In an opinion piece which featured in several newspapers, MP Dr Nick Smith gives his views on the fracking debate. The article was published in the Southland Times, the New Zealand Herald, Marlborough Express, Gisborne Herald and Nelson Mail.
An excerpt (read in full here):
The hysteria sweeping the country over fracking is like a modern-day version of the Chicken Licken story.
It is not the fear of the sky falling in but of what is happening underground that is seeing the formation of anti-fracking groups. Councils in Christchurch, Hawkes Bay, Dunedin, Hastings and Kaikoura, as well as many community boards, have jumped on the Greens’ “Don’t Frack with NZ” bandwagon. It is time to inject some science and common sense into the debate.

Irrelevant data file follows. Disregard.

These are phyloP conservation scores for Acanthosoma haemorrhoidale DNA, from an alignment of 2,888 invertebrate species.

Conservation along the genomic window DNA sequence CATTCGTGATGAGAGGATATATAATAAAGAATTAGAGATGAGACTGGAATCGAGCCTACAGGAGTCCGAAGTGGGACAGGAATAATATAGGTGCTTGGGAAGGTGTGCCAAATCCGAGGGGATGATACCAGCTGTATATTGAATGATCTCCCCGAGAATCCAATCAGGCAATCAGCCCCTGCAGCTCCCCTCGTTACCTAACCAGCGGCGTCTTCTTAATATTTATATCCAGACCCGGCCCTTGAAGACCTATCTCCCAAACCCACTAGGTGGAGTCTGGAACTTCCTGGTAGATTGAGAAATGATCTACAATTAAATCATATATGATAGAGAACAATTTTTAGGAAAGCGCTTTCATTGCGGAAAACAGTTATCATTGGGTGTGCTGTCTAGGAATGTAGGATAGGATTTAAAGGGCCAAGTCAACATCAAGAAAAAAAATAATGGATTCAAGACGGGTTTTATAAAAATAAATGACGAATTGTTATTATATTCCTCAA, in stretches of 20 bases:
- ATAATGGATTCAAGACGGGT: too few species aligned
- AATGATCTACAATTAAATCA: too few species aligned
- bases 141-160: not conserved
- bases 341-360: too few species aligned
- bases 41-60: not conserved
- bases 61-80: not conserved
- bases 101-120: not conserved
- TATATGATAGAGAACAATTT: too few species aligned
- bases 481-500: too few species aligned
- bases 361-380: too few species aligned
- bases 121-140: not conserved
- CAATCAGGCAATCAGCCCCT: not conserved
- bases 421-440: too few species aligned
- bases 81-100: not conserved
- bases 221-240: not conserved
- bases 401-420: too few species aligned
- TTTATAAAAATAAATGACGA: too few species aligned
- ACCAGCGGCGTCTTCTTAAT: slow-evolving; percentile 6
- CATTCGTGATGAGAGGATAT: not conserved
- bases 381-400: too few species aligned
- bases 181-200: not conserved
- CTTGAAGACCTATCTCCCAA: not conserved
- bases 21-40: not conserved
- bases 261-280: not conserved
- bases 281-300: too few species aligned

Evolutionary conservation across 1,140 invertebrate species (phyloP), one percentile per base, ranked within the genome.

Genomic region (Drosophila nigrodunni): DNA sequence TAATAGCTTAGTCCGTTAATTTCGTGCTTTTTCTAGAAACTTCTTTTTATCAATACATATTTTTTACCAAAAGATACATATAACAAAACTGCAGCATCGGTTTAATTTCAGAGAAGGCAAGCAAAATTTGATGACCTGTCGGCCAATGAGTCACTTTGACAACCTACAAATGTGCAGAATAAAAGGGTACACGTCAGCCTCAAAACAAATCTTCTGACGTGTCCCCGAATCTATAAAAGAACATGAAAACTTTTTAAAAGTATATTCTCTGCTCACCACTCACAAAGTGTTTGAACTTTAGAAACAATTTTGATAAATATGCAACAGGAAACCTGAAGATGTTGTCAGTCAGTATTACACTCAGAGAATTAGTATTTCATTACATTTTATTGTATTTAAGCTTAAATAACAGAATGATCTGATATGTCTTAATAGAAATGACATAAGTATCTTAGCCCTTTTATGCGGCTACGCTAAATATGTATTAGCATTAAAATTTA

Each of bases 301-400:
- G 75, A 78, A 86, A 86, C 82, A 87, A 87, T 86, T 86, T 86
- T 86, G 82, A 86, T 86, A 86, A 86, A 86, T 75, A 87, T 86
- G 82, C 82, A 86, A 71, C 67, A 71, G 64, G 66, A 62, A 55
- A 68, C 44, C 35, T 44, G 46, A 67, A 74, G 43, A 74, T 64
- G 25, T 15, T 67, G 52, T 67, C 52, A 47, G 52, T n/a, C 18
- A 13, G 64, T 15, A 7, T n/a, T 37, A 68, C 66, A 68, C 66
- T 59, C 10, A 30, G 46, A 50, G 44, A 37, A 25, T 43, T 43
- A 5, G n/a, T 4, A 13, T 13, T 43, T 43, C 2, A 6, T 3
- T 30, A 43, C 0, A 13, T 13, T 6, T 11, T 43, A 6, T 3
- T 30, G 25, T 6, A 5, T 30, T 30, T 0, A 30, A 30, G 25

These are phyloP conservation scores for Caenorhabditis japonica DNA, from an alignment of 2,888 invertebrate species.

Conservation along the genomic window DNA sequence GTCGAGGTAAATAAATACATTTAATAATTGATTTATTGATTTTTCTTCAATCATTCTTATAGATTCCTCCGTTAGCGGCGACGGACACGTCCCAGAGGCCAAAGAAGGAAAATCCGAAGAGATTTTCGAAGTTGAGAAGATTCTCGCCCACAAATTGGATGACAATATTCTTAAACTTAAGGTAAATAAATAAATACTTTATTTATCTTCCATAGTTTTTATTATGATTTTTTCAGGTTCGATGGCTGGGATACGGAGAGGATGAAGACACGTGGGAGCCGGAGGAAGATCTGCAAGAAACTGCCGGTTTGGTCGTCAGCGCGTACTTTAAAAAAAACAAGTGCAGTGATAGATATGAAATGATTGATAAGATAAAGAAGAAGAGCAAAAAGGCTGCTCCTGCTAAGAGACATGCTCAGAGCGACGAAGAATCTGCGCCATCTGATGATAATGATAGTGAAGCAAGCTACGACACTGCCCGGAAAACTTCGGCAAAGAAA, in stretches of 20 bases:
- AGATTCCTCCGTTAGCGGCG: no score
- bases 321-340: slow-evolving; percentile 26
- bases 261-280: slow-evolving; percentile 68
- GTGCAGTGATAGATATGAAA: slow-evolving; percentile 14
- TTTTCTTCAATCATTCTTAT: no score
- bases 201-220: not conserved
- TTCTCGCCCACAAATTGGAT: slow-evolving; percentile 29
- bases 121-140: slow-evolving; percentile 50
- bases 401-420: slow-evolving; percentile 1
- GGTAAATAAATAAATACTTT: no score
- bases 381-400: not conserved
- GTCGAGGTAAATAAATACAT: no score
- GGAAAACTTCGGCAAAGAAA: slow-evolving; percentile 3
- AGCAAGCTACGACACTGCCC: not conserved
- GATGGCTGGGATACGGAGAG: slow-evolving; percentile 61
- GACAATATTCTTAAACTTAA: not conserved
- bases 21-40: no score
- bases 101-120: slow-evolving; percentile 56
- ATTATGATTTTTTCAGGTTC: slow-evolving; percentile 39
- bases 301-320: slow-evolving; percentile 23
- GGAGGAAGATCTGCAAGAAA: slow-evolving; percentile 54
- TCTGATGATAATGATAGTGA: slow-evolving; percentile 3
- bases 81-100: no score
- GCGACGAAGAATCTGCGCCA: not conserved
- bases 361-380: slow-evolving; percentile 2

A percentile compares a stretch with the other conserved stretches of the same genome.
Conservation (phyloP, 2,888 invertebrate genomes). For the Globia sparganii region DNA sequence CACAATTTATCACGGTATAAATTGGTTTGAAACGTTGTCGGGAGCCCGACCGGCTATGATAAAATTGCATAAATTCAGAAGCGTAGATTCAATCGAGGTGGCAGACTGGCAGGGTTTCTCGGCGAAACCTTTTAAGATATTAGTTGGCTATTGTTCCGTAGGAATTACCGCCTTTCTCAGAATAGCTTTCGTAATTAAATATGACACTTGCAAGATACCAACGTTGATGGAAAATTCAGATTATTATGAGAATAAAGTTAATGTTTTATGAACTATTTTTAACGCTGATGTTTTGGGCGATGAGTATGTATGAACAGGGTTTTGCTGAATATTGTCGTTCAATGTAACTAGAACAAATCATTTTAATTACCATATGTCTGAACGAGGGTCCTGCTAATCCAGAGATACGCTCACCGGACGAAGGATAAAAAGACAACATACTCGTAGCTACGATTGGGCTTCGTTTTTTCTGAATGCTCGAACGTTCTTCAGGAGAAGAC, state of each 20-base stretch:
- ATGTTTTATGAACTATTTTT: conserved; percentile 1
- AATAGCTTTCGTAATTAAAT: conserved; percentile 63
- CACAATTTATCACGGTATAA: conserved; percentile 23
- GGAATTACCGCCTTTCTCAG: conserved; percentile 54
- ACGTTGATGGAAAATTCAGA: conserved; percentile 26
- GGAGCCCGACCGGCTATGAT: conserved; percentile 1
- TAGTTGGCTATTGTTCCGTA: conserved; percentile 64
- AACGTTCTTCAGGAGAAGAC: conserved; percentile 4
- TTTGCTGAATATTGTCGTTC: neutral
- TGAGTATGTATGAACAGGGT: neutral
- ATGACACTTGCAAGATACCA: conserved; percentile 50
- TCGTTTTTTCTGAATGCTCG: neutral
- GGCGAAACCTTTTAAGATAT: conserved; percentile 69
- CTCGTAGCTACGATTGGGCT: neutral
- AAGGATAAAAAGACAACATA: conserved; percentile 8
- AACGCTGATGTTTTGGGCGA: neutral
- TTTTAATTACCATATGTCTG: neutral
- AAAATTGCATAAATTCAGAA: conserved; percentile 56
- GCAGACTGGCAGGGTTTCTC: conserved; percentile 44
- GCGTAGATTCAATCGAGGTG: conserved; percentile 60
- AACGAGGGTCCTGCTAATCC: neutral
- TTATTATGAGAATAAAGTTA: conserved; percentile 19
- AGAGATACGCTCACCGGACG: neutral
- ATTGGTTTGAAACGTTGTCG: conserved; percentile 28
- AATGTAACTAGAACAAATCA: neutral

Fracking, or hydraulic fracturing, has been used in New Zealand for decades. Some 25 years ago, fracking was used in the construction of the Clyde Dam while I was undertaking my doctoral thesis in geotechnical engineering. Fracking is used to develop geothermal energy fields and to enhance oil and gas recovery in the petroleum industry. It is similar to “well stimulation” in the water industry.
The technique is used where the geology has low permeability. This means the rock, sand, silt or clay is so tight that it is difficult for fluids to flow. Fracking involves water being pumped at high pressure down a well to open up gaps so it is easier to extract the water, steam, gas or oil.
The efficiency of fracking is improved by adding small amounts of proppants and lubricants to the water. The proppants are little beads that get into the gaps during the high-pressure fracking and keep the gaps open when the pressure is released. The lubricants help get the proppants where they need to be.